Bunreacht na hÉireann (the Irish Constitution) is the fundamental legal document that sets out how Ireland should be governed and the rights of Irish citizens. … The Irish Constitution recognises and declares that you have certain fundamental personal rights. These are confirmed and protected by the Constitution.
It divides the main powers of the State between a legislature (the Oireachtas), that makes laws; an executive that is responsible for the day-to-day administration of the State and the conduct of its foreign relations (government); and a judiciary that adjudicates on legal disputes and interprets laws. The Constitution also created the role of the President, though the powers attached to this office are very limited.
When De Valera introduced the draft Constitution into the Dáil on 11 May 1937, he was careful to stress the democratic importance of the document. He commented that ‘It does seem to me to be a document which is easily understood by anybody who really takes the trouble to read it carefully’.
While it is a document for the people, many people know very little about it and because of this, many constitutional referendums (apart from notable exceptions on divorce, abortion and marriage equality) simply do not exercise the majority of the population. This is a great shame.
To date, 35 constitutional referendums have been held, of which 29 have resulted in amendments to our Constitution. The 36th Constitutional referendum is to be held this coming Friday, 24th May.
When we consider the Constitution in the context of the late 1930s, it is quite a remarkable document in its commitment to democratic ideals. Despite having been written in the conservative 1930s, the Constitution is kept up-to-date by the judiciary’s willingness to interpret it as a ‘living document’. However, there will inevitably be parts of the Constitution which cannot be modernised in this way and will thus require amendment.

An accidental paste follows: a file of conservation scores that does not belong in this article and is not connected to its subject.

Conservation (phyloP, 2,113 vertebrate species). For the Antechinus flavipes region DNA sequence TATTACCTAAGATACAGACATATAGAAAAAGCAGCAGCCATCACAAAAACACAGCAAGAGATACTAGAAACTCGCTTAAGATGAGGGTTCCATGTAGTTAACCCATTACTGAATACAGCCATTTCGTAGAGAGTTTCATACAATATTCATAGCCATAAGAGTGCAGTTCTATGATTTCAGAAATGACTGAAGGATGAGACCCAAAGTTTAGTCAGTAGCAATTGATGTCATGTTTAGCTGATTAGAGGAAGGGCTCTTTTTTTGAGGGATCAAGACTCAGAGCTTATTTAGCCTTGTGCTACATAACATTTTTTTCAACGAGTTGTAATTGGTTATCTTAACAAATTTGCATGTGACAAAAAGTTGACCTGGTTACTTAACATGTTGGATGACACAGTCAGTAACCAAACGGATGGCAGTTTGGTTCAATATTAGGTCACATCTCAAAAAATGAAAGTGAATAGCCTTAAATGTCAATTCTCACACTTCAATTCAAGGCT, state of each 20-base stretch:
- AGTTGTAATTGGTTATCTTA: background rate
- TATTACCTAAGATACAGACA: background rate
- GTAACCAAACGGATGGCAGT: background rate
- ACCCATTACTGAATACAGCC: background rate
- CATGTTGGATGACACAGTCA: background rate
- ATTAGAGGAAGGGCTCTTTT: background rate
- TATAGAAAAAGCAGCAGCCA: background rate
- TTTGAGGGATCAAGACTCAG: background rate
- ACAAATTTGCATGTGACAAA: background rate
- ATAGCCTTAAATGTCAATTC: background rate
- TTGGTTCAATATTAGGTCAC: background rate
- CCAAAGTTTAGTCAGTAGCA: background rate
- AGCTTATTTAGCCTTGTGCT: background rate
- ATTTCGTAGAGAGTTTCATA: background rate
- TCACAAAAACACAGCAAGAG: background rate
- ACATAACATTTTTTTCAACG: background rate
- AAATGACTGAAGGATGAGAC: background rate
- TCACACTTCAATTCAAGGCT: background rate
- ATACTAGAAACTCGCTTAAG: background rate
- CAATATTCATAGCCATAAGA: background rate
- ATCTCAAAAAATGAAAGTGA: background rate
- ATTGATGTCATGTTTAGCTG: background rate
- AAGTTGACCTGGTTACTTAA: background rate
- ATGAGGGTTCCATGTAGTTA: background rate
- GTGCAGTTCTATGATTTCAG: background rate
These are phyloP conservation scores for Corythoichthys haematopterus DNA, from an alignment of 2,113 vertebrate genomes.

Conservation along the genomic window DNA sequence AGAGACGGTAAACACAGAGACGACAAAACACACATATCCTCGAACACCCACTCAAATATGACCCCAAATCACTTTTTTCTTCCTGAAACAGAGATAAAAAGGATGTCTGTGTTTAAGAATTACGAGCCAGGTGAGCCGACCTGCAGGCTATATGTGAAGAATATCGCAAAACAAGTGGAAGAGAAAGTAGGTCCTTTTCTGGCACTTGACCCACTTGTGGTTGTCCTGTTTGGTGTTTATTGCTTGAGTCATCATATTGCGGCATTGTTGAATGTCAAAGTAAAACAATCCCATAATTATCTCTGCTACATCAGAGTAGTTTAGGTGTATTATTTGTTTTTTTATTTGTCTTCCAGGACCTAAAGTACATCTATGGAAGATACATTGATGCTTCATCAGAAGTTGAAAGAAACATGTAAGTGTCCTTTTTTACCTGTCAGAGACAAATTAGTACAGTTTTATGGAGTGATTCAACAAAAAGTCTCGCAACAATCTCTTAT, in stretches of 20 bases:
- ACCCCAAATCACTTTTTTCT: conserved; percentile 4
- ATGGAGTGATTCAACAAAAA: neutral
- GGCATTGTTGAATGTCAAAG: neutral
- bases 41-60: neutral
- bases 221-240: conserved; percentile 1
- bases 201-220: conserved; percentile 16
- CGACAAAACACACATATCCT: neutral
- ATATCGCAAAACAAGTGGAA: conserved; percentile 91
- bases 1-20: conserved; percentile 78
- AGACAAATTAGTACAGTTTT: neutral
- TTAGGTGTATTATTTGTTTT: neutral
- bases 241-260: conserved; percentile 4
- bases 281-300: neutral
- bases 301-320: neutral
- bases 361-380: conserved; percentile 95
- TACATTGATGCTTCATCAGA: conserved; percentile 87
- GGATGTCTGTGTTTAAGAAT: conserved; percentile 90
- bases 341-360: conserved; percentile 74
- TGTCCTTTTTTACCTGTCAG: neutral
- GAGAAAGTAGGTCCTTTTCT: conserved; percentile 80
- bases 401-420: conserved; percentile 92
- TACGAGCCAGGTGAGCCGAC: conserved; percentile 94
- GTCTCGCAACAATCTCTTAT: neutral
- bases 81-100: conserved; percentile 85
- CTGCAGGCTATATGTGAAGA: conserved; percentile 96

This does not mean, however, that every amendment put to the people is for the benefit of the people. We should at all times remember that the primary purpose of our Constitution is to protect fundamental personal rights and freedoms and as and when amendments are made they can impact on these rights and the protection of these rights. We, the People, should guard the Constitution diligently and should I suggest be convinced by valid argument before approving change. The Constitution should not be treated as a document to be tinkered with for political advantage or gain.
The broad purpose of the power structure set out in the Constitution is to ensure that excessive power does not lie in the hands of one institution or person alone – and that there are checks and balances in place to safeguard against abuse of power. Therefore, any amendment to our Constitution that detracts from the safeguards within it or gives more power to the legislature, for example, should not be considered lightly and require a degree of caution and careful reflection.
Lest we forget, the Constitution is the fundamental law of the State and its amendment demands appropriate consideration. Our elected representatives are often guilty of failing to engage with this document or hiding behind it but perhaps we, the people, also need to become more engaged and learn more about this fascinating document.
Given that we are the ‘masters’, we have a responsibility to engage with the document itself and with the debate around potential changes to it. It is a little blue book which costs €2.54 in a book shop and is free to download online – I suggest everyone should have a copy.
By Karl Hutchinson for MOOT